Echinococcus is the really scary one because it can cause if it gets into a person, a cyst in the brain or a cyst in the liver and the cyst in the liver can look like a very aggressive form of cancer.

So it is a very, very, very bad parasite. It is rare in dogs, but if your dog has it, it’s incredibly scary. It typically involves a coyote, a dog, a fox, some kind of a canine and sheep or rabbits. So most of us don’t have sheep. But if you do, be really aware of echinococcus that you need to have good tapeworm parasite control because it can cause very serious disease in humans. Symptoms are the same as most other intestinal parasites, along with itchiness around the rectum, weight loss, potbellied appearance, all that stuff.

The diagnosis is rarely done on fecal sample because the eggs in this parasite sink to the bottom, the eggs and other parasites float to the top so you can take in a stool sample with tapeworms in it, and your vet may report back that there are no parasites and you’ll be like, “But I saw something.” And you can get really frustrated. I understand that. But if you see tapeworm segments, tell your vet, take a picture, grab your phone, take a picture, and then take that stool sample in with the picture and explain it to them so that they know they should be looking for tapeworms. There is also a PCR ELISA test, not commonly run at most of the diagnostic labs. So if you see tapeworms, tell your vet, tell your vet that.

Taenia Tapeworms in Dogs

So for Taenia in dogs, any of the parasite control products for tapeworms will get rid of it. That means Cestex, praziquantel, and fenbendazole. For Dipylidium, fenbendazole will not get rid of Dipylidium. So you have to use one of the other products if you have Dipylidium. And most of the time we don’t identify which tapeworm it is. Cestex cannot be used in pregnancy. Praziquantel and fenbendazole can be used in pregnancy. So just be aware that those are safe. Fenbendazole does require a three day course. The other drugs are one day, so just be aware of that. Also, remember your flea control is really important if you have tapeworms.

How Serious is Giardia in Dogs

Almost everybody with multiple dogs at some point will have giardia. They’re very hard to find on stool sample. They are much easier to find on the ELISA test. It is very rare for dog giardia to get into humans. We used to not be aware of this. So in the past we’ve talked about this being zoonotic, but it is pretty rare for a dog giardia to be in a human. It’s almost always human giardia is human and dog giardia is giardia in the dog. Symptoms again, are the same as all the other intestinal parasites. They don’t feel good. There may be weight loss, vomiting, diarrhea. It can be possible to see these under the microscope, but it’s very difficult to see them under microscopic exam. The ELISA test, however, is very accurate. It can be run in your veterinary clinic if they have the giardia test. If they don’t, they can send it to the diagnostic lab. But this test can stay positive long after the cysts are gone. Long after the dog is normal. So treatment success is not that the ELISA test turns negative.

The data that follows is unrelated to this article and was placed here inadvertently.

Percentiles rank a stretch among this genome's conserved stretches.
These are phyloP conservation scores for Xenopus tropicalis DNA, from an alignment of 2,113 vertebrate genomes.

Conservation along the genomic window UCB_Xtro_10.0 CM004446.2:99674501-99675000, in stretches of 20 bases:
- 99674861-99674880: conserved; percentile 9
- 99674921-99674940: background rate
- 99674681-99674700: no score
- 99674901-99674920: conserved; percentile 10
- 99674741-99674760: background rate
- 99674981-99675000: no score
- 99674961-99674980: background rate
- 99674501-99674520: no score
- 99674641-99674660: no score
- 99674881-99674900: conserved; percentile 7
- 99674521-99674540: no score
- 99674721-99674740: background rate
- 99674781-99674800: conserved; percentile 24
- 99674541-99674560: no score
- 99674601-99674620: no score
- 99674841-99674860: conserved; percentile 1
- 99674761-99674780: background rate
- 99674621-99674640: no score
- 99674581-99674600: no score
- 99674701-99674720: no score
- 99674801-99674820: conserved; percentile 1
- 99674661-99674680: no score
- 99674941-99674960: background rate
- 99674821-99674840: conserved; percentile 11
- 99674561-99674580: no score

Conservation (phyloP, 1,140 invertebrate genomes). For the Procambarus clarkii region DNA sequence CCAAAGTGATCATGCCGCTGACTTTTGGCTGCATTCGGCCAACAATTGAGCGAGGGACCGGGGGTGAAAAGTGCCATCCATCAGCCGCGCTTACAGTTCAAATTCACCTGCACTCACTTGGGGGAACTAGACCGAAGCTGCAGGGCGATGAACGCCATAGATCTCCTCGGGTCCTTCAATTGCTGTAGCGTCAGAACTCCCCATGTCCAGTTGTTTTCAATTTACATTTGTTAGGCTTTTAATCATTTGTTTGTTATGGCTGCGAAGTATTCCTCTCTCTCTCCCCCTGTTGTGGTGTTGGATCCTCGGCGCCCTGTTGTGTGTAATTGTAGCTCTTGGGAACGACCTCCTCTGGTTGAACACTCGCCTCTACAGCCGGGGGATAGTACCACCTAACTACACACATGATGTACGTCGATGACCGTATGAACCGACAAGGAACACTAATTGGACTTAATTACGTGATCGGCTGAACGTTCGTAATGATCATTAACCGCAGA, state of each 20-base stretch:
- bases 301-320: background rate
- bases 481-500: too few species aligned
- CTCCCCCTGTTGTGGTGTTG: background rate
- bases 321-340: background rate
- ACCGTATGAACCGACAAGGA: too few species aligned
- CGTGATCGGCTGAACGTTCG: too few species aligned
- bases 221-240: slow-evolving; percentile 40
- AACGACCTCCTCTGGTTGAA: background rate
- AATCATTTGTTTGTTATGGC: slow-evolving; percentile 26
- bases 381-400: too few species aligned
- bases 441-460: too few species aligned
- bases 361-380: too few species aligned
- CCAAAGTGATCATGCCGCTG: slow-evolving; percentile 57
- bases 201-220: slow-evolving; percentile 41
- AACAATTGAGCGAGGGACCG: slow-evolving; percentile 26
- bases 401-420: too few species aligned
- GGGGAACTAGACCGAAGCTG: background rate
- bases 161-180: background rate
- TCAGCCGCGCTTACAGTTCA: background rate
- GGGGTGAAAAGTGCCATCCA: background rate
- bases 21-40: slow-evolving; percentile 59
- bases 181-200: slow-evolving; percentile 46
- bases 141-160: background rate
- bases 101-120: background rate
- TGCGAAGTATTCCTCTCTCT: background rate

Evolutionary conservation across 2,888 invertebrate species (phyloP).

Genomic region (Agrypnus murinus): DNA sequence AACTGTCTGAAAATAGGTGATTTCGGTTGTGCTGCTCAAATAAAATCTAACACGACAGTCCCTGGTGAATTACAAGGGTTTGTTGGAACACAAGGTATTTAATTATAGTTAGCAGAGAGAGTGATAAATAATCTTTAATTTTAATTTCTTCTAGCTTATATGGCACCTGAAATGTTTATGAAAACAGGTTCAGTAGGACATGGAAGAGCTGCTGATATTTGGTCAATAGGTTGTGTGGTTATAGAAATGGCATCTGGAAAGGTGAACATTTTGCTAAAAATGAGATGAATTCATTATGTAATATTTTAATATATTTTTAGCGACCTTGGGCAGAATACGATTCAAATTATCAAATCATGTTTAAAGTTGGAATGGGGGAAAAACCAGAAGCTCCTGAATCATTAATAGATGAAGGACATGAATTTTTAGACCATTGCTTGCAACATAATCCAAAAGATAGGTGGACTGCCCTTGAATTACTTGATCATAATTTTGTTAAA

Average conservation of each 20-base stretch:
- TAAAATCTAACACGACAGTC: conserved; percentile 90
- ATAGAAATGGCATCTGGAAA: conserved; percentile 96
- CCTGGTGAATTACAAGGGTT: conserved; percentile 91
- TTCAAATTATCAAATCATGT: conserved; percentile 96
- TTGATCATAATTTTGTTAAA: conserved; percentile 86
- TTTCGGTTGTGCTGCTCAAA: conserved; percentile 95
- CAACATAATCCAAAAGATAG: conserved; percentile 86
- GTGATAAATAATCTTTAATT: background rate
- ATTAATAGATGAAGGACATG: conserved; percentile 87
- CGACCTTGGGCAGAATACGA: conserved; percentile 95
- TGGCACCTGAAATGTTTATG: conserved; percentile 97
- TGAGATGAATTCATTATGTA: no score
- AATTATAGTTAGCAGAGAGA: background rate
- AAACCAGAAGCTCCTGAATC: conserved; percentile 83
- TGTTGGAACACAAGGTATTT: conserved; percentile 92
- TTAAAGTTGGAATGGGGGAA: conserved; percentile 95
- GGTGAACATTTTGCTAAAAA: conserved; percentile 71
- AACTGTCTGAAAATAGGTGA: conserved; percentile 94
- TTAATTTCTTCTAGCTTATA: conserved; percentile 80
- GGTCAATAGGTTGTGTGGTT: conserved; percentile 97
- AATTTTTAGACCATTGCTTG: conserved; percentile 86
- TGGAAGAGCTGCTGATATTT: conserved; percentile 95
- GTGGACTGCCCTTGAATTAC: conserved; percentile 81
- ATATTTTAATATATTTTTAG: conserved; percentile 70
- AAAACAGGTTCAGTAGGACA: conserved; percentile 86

Treatment success is when the diarrhea goes away. And I see a lot of dogs, especially adult dogs that come in, we see a positive giardia ELISA. But if they don’t see the cysts and the dog doesn’t have soft stools, I don’t even treat them. I just tell the client, be aware of it. If the dog develops diarrhea, let me know and we’ll get medication for you. But if we treated every single dog that had a giardia positive test, you would absolutely lose your mind. It is not necessary to treat them. We only treat if they’re symptomatic. Treatment consists of fenbendazole given daily for 5 to 7 days. Bathing the dog daily with Vet Basic Chlorconazole Shampoo to keep the cysts from reinfecting the dog. So you have to put the dog in the tub and bathe it every day because the fecal material can retransmit it to the dog.

Metronidazole can also be used. Sometimes we use metronidazole and fenbendazole at the same time. If we can’t get rid of the giardia and the dog is still symptomatic with one of those two drugs, but we do not like the combination compounded together because it’s not going to have the right ratio of fenbendazole to metronidazole and metronidazole can cause a toxicity, especially in young puppies or the MDR1 dogs. I’ve seen multiple dogs with metronidazole toxicity. I’ve seen Samoyed, collies, poodles. A lot of different breeds can have this toxicity. So be very careful with metronidazole. I tend to rely on fenbendazole pretty heavily, but don’t use a combination product and the only time I will use sednidazole is if you’ve used fenbendazole and metronidazole and done your daily bathing and weighed the dogs and dosed it correctly and all the other requirements and you’re still having problems with giardia. Sednidazole is not labeled for use in dogs. The only study we have on sednidazole is in the cat. Cats are not dogs, dogs are not cats. I know you all know that. But we can’t just extrapolate what we know about cats to dogs. So I do not use sednidazole unless absolutely backed into the corner. And in fact, I don’t think I’ve ever used it. I just know what’s in the literature. on prevention. So if you’re trying to keep your puppies from getting giardia, bathe the female about three days before she whelps, use the Vet Basics ChlorConazole. Get her good and clean. Get it off her rectum, get it off her mammary glands and keep her really clean because if she goes out, has some diarrhea, walks back in lays in the whelping box and the puppies crawl through that diarrhea, they can get giardia when they’re very young.